9 Seesaw Gates Qian L, Winfree E J. R. Soc. Interface doi: /rsif Analogue time-domain circuits. (a) A catalytic cascade that exhibits initially quadratic growth, with α 125 h2. Temporal trajectories are shown for a series of exponentially decreasing initial input concentrations. (b) A positive feedback circuit that exhibits initially exponential growth, with β 17 h1. The same series of exponentially decreasing input concentrations now yields a series of trajectories with linearly increasing half-completion times. (c) A pulse-generating circuit. Pulse amplitude depends on the input concentration. Here, we use a linear series of input concentrations between 0x and 1x. All simulations use 1x = 50 nM.

10 Seesaw Gates Qian L, Winfree E J. R. Soc. Interface doi: /rsif Parallel preparation of seesaw gates as hairpin precursors. Using DNA microarray synthesis technologies, each gate, threshold and fuel is made as a single strand. After cleavage from the surface, the mixture is annealed to form hairpins. Restriction enzymes then cleave the hairpins to form gate and threshold complexes. Relative concentrations (red numbers) are set based on the number of DNA chip spots dedicated to a given strand; in this example, one spot produces 0.25x.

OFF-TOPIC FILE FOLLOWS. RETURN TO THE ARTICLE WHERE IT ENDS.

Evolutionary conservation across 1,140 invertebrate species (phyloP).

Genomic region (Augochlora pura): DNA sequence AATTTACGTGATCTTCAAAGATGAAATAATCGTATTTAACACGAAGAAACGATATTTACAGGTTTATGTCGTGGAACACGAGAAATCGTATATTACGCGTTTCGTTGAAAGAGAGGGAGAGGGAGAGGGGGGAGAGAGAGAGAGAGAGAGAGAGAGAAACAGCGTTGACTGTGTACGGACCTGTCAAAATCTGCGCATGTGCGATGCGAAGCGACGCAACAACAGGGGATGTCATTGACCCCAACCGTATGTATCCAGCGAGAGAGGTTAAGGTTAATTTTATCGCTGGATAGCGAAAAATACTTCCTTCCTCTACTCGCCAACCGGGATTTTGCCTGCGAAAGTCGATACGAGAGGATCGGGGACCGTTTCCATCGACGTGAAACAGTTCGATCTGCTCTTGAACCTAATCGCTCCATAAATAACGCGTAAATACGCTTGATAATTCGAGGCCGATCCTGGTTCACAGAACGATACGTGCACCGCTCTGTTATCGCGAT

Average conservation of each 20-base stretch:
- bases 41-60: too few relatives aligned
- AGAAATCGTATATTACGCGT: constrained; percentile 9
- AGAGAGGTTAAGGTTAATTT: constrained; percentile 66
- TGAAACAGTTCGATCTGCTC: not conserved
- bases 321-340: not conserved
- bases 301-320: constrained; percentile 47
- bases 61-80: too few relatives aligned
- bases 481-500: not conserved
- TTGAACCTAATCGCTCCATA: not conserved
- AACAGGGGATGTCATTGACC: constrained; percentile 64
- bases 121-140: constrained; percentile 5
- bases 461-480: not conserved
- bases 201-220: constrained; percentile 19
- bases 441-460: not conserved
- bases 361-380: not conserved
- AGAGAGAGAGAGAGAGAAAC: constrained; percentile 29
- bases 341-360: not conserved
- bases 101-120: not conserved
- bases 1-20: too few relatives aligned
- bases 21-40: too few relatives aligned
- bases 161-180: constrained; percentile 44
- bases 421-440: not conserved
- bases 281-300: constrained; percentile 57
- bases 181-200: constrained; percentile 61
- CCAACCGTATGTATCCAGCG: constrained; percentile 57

11 DNA Catalytic Cascades 11 Bernard Yurke, Catalytic DNA Systems, DNATEC09, 2009

12 DNA Catalytic Cascades 12 Bernard Yurke, Catalytic DNA Systems, DNATEC09, 2009

13 DNA Catalytic Cascades 13 Bernard Yurke, Catalytic DNA Systems, DNATEC09, 2009

14 DNA Catalytic Cascades 14 Bernard Yurke, Catalytic DNA Systems, DNATEC09, 2009

15 DNA Catalytic Cascades 15 Bernard Yurke, Catalytic DNA Systems, DNATEC09, 2009

16 DNA Catalytic Cascades 16 Bernard Yurke, Catalytic DNA Systems, DNATEC09, 2009

17 DNA Catalytic Cascades 17 Bernard Yurke, Catalytic DNA Systems, DNATEC09, 2009

18 DNA Catalytic Cascades 18 Bernard Yurke, Catalytic DNA Systems, DNATEC09, 2009

19 DNA Catalytic Cascades 19 Bernard Yurke, Catalytic DNA Systems, DNATEC09, 2009

20 DNA Catalytic Cascades 20 Bernard Yurke, Catalytic DNA Systems, DNATEC09, 2009

21 DNA Catalytic Cascades 21 Bernard Yurke, Catalytic DNA Systems, DNATEC09, 2009

22 DNA Catalytic Cascades 22 Bernard Yurke, Catalytic DNA Systems, DNATEC09, 2009

23 DNA Catalytic Cascades 23 Bernard Yurke, Catalytic DNA Systems, DNATEC09, 2009

24 DNA Reaction Networks 24 Zhang et al Science 2007, 318 (16),

25 DNA Reaction Networks 25 Zhang et al Science 2007, 318 (16), k 0 =2.3 x 10 1 M -1 s -1 k 1 =6.5 x 10 5 M -1 s -1 k 2 =4.2 x 10 5 M -1 s -1 k 3 =4 x s -1 k rox =4 x 10 5 M -1 s -1